A Russian Soyuz capsule has docked at the International Space Station (ISS), setting the stage for a pair of final shuttle missions to the orbital outpost.
Veteran cosmonaut Alexander Kaleri, rookie Oleg Skripochka and Nasa's Scott Kelly boarded the ISS joining three other astronauts who arrived in June.
It means the outpost is now fully staffed again. The new crew members will remain on the station for six months.
During that time, they will receive spare parts for the ISS, delivered on two further shuttle missions, scheduled for November and February.
Kelly's identical twin brother Mark Kelly, also a Nasa astronaut is commander of the latter mission. If schedules go to plan, it would be the first time blood relatives are together in space.
The shuttle programme is ending after 30 years of flights due to high operating costs of about $3 billion a year. The US does not have a replacement vehicle.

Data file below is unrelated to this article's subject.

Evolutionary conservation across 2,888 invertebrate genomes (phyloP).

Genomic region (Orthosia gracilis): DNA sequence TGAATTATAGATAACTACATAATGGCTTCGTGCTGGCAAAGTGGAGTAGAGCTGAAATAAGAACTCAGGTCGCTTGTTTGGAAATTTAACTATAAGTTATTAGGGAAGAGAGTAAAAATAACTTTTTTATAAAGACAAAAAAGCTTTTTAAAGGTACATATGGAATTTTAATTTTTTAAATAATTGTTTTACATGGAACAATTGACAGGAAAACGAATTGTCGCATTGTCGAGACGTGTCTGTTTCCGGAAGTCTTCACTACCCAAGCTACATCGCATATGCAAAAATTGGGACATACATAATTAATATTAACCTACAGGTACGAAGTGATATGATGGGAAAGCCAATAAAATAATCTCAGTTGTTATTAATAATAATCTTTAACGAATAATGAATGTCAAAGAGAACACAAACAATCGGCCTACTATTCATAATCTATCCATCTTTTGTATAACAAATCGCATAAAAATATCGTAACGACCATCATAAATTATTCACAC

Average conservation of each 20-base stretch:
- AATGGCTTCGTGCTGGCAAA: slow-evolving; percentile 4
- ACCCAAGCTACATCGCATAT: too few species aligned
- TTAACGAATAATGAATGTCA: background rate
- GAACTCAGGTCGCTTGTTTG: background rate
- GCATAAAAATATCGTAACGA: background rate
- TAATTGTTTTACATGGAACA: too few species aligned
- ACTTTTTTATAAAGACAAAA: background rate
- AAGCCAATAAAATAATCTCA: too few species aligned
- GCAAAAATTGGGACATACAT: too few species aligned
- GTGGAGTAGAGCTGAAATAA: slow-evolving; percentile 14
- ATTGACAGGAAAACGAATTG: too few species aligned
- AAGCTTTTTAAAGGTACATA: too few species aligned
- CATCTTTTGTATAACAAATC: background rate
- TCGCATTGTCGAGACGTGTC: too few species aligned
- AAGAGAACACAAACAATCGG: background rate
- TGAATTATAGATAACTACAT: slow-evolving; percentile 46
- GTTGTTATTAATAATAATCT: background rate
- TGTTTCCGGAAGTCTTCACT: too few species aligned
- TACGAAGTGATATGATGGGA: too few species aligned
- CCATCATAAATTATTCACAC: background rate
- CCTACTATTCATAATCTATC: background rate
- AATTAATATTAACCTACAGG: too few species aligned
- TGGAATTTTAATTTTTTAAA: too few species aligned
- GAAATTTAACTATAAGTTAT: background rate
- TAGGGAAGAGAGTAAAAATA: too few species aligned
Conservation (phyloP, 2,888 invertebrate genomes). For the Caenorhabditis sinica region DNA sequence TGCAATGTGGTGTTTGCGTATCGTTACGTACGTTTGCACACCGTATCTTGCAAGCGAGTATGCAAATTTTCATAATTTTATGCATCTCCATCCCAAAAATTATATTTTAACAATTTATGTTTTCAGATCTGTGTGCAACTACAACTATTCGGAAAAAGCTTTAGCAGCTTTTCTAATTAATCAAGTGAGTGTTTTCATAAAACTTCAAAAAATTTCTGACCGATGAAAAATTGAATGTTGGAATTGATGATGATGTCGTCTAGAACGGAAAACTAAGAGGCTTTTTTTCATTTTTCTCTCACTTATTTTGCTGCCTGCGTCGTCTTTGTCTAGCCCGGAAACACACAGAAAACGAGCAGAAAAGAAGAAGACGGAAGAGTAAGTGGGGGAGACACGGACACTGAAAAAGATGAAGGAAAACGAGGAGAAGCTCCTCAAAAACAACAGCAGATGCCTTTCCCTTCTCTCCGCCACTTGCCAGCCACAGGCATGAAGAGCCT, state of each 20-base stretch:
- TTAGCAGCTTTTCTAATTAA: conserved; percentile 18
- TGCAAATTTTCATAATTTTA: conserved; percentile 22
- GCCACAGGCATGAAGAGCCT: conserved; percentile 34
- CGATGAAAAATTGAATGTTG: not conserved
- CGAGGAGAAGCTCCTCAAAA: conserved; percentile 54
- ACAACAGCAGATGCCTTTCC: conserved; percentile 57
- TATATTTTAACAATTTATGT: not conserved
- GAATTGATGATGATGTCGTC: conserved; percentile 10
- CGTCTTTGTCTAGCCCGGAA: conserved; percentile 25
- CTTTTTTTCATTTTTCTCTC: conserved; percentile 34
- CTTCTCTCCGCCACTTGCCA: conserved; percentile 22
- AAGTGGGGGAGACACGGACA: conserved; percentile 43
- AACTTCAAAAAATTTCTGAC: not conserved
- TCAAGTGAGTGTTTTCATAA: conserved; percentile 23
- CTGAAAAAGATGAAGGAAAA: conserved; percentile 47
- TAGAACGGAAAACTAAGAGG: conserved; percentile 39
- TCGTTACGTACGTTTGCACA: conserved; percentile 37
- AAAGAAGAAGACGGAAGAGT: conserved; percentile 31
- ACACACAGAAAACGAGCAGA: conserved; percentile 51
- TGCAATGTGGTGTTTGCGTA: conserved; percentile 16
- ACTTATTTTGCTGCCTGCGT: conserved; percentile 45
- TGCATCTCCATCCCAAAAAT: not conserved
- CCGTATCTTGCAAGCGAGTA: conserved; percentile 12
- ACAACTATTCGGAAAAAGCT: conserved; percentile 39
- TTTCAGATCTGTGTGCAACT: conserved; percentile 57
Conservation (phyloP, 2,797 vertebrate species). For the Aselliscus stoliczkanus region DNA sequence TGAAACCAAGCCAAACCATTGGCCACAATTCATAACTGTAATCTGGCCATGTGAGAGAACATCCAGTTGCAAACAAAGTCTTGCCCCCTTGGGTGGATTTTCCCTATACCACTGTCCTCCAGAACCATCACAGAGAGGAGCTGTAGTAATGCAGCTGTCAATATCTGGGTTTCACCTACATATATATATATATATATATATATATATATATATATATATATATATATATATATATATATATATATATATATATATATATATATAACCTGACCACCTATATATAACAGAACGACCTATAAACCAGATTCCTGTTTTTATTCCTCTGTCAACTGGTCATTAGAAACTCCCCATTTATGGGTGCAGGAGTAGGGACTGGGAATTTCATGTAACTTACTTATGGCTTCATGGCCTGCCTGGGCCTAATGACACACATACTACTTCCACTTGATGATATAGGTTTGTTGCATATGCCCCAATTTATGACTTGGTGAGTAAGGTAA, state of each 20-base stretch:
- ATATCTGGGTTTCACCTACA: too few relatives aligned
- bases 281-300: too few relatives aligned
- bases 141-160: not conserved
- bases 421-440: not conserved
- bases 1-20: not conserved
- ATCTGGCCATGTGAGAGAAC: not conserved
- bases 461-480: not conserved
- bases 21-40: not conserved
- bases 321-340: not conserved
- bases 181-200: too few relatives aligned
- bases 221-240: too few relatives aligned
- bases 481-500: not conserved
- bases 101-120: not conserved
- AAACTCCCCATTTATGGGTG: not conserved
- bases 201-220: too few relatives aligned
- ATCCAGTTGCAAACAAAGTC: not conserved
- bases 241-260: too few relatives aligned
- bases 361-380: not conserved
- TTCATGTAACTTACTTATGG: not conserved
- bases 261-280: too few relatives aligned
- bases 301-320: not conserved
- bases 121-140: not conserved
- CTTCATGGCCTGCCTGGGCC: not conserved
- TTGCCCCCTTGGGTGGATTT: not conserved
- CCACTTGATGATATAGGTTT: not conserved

In preparation for the shuttles' retirement, NASA has turned over station crew ferry flights to Russia, at a cost of $51 million per person.
The NASA spending plan for the fiscal year that began October 1 includes seed funds for private sector development of space taxis. Under the plan, the government would oversee development of a new launching system for travel to destinations beyond the station's orbit such as asteroids, the moon and Mars.
An additional shuttle mission to deliver cargo to the station next summer also been approved by Congress, but not funded.